Open through October 31, 2022
Watch, touch and occasionally feed the unique and fascinating stingrays, as they glide through a warm saltwater pool. The sharks are a little too shy for petting, but you may be lucky enough to have one touch you briefly as it swims by.
Located under a large pavilion near Lakeside Cafe, these ocean animals swim through a 17,000-gallon pool complete with a waterfall and a lush surrounding landscape.
Admission to Stingrays at Caribbean Cove
- $3.95 per person (ages 2+) during all hours of Zoo operation; Children under age 2 are free.
- Groups of 15 or more may receive discounted admission with advance reservations through the Group Tickets Office.
- Food for feeding stingrays is $1 per cup. Food can be purchased at the Stingray Ticket Booth prior to entry.
- Zoo members at the Family/Grandparent Level and above may use their premium members tickets for admission.
- Save with an Adventure Pass.
You'll be surprised at how gentle and graceful the animals are in the water, as they swim past and under your hands. Our stingrays can't sting you. At the Zoo, the stingrays' barbs are painlessly clipped back just as human fingernails are clipped. Staff monitor the stingrays throughout the season to ensure that the barbs stay neatly trimmed.
Zoo interpreters will be on hand to assist visitors and share information on the animals and ocean conservation.
It's a Ray's Life
Cownose rays and southern stingrays are related to sharks and skates. They have a flat body, long pointed fins and a long whip-like tail. Stingrays are known for their stinger, but they are actually very docile creatures. Learn more about stingray anatomy.
Bamboo sharks, such as the white-spotted bamboo and brown-banded bamboo, are known as "cat sharks" because the barbels, or sensory organs, near their mouths resemble cat whiskers. See shark school to learn more about sharks.
The sharks at Stingrays at Caribbean Cove are small, docile fish and pose no danger to humans. They range from two-and-a-half to four feet in length and are bottom-dwelling species that prey on small fish, crabs and invertebrates. Our visitors will not be feeding the sharks, but there may be opportunities to touch the sharks as they swim by.
Though the cownose rays and southern stingrays are not currently endangered in the wild, other species of stingrays are. Stingrays and other ocean animals are often accidentally caught during commercial fishing for other fish. It's important that consumers purchase seafood from suppliers that farm or fish in ways that will ensure the long-term health of the world's oceans, rivers and lakes. Our stingrays and sharks eat fish that are from sustainable sources, and so should you!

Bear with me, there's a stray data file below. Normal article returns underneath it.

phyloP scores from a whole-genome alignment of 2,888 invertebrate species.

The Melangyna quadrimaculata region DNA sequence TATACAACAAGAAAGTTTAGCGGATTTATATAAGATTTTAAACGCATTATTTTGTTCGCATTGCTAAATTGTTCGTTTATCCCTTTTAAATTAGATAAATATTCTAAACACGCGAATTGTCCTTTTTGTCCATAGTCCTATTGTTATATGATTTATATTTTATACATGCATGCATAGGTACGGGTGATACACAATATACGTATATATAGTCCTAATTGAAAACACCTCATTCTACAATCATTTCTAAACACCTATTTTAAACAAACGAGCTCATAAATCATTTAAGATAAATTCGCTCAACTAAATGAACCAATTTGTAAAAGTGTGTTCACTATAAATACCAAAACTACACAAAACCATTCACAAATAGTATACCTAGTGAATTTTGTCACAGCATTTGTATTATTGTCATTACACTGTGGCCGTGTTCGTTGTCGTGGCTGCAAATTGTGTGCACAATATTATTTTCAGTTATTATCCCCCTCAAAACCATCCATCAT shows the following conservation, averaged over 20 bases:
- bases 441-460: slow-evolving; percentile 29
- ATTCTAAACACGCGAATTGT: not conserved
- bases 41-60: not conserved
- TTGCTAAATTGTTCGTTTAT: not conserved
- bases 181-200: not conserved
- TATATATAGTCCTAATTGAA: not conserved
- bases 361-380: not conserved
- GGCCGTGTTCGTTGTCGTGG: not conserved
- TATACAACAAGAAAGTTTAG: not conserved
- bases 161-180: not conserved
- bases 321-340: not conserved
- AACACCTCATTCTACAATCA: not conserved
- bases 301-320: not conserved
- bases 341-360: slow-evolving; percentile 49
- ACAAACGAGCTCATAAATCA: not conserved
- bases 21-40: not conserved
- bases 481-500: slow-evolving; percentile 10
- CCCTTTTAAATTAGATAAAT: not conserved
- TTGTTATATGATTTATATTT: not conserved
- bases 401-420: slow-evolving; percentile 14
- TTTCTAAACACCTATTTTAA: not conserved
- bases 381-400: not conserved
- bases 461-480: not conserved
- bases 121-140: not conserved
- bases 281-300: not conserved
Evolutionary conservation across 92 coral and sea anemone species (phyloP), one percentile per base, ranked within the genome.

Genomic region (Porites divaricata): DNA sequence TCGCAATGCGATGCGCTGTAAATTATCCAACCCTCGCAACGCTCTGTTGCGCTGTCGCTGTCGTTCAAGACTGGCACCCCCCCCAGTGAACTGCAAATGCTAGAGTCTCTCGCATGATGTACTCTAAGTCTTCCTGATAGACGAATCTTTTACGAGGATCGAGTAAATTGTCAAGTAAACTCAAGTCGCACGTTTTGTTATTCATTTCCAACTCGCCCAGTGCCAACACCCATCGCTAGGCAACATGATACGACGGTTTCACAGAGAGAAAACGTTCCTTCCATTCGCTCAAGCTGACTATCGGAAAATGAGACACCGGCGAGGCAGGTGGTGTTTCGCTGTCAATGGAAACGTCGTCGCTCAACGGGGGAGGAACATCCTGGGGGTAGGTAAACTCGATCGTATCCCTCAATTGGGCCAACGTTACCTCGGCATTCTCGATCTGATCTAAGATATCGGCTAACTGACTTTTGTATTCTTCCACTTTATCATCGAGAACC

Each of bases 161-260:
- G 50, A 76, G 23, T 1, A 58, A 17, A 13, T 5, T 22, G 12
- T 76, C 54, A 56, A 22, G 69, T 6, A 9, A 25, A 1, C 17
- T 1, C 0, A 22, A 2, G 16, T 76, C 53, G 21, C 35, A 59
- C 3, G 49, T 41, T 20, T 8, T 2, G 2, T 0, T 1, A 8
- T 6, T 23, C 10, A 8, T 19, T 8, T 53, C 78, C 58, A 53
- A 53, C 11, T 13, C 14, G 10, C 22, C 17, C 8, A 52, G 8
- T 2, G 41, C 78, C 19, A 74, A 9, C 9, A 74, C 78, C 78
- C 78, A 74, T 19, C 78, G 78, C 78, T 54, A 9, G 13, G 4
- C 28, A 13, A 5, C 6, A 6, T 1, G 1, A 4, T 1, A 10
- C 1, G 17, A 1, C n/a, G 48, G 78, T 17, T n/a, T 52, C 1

Here are some other ways that you can make a difference for ocean inhabitants and all animals:
- Dispose of waste properly and avoid using plastic bags -- it can all end up in the ocean by floating down rivers and streams.
- Conserve water and energy use.
- Recycle paper, plastic, aluminum and glass.
- Reduce the amount of chemicals used on lawn and garden.
- In your community, promote ride share or bike programs, change zoning laws or start a community garden.
- See more do-it-yourself conservation tips.
You are invited to join the Zoo in helping take care of the planet. Your visit to the Zoo is the first step. Together we can make big changes!
The Saint Louis Zoo is proud to partner with the Monterey Bay Aquarium Foundation in support of their Seafood WatchSM Program. Download their Midwest Seafood Watch card or mobile app for a list of recommended seafood choices (and those that are not recommended). Cards are also available to pick up at Stingrays at Caribbean Cove. Seafood WatchSM is a registered servicemark of the Monterey Bay Aquarium Foundation.
Download the Seafood Watch app for your mobile device.
Seafood WatchSM is a Monterey Bay Aquarium Program
Animal and veterinary care for the stingrays is supervised by a full-time exhibit supervisor and an assistant exhibit supervisor from Living Exhibits, a Las Vegas-based corporation that produces and manages interactive exhibits for zoos, aquariums and museums.
Sign up for one of these fun educational programs and spend more times with the stingrays and sharks!
Learn from the best what it takes to be an aquatics keeper! Jump right in with preparing diets for the animals, help maintain the exhibit, and share your newfound knowledge with Zoo guests.
Dive deeper into the science and career of an aquatics keeper. In this follow-up to A Day with the Rays, you will continue building your knowledge by participating in animal husbandry duties.
Join us for an amazing experience to meet the rays and learn how to touch and feed them. After learning about what it takes to care for these special animals, you’ll have the opportunity to be in the pool for an up-close ray interaction!